Violence: Mentions of suicide and murder, cannibalism, aliens attacking, having guns. Loose reference to shooting “feds.” Several references to blood and bleeding throughout the album.
Language: The F word is used liberally on the tracks “It’s a Raid” and “Take What You Want.” The word s**t is also mentioned in these tracks. The word “hell” is mentioned many times in different tracks.
Drug/Alcohol References: Several references to alcohol and drinking, although not in a positive light. There’s a mention of being “out of cigarettes.”
Other Negative Themes: Dark, hopeless, depressing lyrics. A cry for help in most songs. A whole song about dying in a graveyard. One song is entirely about aliens taking over and killing off humans. Travis Scott uses the word “hoes” in a derogatory way in the final track.
Positive Content: Ozzy touches on social issues (school shootings, government trying to control the people) and it seems like he wants to put the media on blast for how it handles issues.
Let’s begin with the lyrics. Ozzy Osbourne has always made music with dark, depressing, and often occult-like lyrics. Songs about death or suicide alongside songs about hell and being evil incarnate are nothing new. This album upholds this morbid tradition. It’s almost concerning how many times on Ordinary Man Ozzy says he wants to die or talks about how hopeless his life has become. Take this example from from track three, titled “Goodbye”: “The crowd is still waiting / I took my final bow / It’s over, so over / Too late to turn back now / I’m sorry, so sorry / I gave my life a try / Forgive me, forgive me / I didn’t say goodbye.”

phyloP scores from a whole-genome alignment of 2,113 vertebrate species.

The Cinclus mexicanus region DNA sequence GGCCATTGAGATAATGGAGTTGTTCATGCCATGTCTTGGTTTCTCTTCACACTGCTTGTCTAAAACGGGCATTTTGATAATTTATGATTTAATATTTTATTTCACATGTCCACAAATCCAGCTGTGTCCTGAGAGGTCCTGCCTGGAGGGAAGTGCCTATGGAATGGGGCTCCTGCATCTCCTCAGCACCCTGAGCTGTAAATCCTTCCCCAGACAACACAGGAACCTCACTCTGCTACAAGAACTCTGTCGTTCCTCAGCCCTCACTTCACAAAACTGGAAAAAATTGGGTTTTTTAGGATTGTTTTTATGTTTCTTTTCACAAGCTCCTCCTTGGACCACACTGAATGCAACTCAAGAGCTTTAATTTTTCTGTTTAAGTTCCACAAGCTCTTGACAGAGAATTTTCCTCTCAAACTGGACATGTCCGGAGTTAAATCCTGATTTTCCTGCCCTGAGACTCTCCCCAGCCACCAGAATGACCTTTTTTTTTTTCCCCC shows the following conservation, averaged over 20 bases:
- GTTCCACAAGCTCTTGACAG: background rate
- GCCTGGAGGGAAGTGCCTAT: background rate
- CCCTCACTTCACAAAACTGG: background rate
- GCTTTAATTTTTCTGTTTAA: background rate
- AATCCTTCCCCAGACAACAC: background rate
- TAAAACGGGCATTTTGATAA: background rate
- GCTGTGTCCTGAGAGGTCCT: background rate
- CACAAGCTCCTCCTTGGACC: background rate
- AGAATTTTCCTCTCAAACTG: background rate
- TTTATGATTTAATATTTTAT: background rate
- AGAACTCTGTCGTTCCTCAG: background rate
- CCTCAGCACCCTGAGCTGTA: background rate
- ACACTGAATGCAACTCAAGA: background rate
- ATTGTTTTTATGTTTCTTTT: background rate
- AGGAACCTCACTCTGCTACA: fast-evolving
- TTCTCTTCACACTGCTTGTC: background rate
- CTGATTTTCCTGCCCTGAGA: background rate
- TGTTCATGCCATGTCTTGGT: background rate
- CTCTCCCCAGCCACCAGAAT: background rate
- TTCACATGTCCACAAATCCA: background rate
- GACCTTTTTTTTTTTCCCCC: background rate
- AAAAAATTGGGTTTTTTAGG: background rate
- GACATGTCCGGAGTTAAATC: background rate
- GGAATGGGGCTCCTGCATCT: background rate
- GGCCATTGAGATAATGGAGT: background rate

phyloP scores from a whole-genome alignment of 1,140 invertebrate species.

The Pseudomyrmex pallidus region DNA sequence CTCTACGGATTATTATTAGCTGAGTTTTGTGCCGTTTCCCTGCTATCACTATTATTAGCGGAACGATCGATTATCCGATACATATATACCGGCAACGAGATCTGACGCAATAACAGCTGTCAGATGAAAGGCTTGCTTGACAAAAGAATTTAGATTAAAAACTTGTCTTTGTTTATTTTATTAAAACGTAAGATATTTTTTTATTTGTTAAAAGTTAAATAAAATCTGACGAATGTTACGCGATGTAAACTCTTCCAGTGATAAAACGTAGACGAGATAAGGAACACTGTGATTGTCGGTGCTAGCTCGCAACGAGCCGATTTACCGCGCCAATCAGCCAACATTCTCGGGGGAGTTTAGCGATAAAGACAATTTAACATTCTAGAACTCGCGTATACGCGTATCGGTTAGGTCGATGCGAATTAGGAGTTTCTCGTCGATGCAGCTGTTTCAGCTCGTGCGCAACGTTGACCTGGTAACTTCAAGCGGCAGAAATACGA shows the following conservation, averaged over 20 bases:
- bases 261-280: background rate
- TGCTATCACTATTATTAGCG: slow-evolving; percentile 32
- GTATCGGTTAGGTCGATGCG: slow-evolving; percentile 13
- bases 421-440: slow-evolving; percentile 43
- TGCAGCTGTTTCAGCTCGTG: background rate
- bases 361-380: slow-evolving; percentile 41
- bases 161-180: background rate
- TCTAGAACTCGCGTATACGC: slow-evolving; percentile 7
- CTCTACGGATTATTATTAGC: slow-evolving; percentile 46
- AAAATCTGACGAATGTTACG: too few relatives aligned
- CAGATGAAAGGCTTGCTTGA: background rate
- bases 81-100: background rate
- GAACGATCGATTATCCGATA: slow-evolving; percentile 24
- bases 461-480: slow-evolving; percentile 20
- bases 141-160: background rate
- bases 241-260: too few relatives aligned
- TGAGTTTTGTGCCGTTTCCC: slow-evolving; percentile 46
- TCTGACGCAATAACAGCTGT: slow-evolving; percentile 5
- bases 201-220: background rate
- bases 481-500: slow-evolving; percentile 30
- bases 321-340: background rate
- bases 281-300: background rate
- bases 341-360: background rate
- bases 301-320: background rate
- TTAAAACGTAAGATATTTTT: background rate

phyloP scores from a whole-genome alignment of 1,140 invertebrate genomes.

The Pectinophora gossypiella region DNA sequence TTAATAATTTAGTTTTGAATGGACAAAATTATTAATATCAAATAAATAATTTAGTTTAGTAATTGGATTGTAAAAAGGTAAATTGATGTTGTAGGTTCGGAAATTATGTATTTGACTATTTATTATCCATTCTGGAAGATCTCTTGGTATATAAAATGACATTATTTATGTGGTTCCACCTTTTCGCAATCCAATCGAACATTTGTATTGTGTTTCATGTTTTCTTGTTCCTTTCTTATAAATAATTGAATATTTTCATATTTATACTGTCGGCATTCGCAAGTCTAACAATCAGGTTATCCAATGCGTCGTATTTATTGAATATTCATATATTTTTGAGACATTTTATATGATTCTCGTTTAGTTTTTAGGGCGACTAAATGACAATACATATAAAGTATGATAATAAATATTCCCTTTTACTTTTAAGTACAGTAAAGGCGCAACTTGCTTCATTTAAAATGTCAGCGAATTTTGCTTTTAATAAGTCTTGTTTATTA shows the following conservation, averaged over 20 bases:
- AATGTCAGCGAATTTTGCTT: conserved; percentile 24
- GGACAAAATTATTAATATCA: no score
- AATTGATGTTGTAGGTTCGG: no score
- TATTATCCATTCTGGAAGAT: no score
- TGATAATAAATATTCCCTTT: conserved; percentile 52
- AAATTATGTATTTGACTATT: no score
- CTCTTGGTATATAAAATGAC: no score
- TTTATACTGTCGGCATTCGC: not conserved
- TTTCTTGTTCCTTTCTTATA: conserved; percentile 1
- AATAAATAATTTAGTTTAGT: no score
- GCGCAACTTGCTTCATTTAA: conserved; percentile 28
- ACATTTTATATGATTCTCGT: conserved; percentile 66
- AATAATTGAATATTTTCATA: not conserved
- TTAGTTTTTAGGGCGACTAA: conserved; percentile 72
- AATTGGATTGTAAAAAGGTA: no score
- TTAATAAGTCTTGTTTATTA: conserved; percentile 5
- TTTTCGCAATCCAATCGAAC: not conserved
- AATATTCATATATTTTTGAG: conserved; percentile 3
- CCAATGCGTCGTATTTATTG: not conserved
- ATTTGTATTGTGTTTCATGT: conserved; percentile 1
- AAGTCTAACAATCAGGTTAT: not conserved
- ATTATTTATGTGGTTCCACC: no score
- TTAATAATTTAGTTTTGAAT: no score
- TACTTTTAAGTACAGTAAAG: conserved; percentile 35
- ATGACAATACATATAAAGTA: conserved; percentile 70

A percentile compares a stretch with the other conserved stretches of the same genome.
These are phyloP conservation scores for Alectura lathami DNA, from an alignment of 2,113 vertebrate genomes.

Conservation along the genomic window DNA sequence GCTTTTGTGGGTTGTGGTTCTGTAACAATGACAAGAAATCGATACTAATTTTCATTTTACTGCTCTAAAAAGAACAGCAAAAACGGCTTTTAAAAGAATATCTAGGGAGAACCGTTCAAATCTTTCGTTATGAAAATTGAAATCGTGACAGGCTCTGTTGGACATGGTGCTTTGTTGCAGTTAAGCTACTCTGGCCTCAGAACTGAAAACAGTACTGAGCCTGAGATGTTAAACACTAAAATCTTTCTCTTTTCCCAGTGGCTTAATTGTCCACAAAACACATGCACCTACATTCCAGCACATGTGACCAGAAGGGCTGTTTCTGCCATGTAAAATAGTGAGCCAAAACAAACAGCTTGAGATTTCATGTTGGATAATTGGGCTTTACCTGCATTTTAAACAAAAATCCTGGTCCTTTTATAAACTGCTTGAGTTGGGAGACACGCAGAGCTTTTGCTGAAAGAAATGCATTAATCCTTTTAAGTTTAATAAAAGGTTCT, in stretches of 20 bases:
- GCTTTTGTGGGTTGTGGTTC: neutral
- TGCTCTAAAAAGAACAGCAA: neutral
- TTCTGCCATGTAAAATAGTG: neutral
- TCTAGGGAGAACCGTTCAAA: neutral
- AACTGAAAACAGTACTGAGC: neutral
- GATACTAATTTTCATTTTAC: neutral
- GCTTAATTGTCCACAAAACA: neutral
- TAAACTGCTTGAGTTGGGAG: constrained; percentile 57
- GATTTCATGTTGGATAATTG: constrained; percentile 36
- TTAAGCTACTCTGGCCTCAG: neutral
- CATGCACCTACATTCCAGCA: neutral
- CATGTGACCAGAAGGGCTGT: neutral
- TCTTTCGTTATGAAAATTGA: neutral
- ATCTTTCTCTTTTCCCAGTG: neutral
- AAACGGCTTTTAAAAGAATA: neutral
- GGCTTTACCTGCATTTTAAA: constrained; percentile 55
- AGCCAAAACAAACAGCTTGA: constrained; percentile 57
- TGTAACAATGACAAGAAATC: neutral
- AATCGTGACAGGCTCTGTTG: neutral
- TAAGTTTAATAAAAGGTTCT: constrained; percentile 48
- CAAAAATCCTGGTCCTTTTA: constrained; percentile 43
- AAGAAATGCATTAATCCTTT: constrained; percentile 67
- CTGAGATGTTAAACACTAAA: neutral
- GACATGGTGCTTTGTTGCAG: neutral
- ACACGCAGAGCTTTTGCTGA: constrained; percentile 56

Another difficult song is “Under the Graveyard.” Ozzy is practically begging for people to help and save him from himself. At the same time, he is asking to be left alone to die because he hates who he has become. “Today, I woke up and I hate myself / Death doesn’t answer when I cry for help / No high could save me from the depths of Hell / I’ll drown my mind until I’m someone else.” That last line makes one wonder if he’s referring to his alcohol and/or drug addiction. Ozzy has struggled with drug and alcohol addiction for almost all of his life, oftentimes causing legal troubles for the heavy metal legend.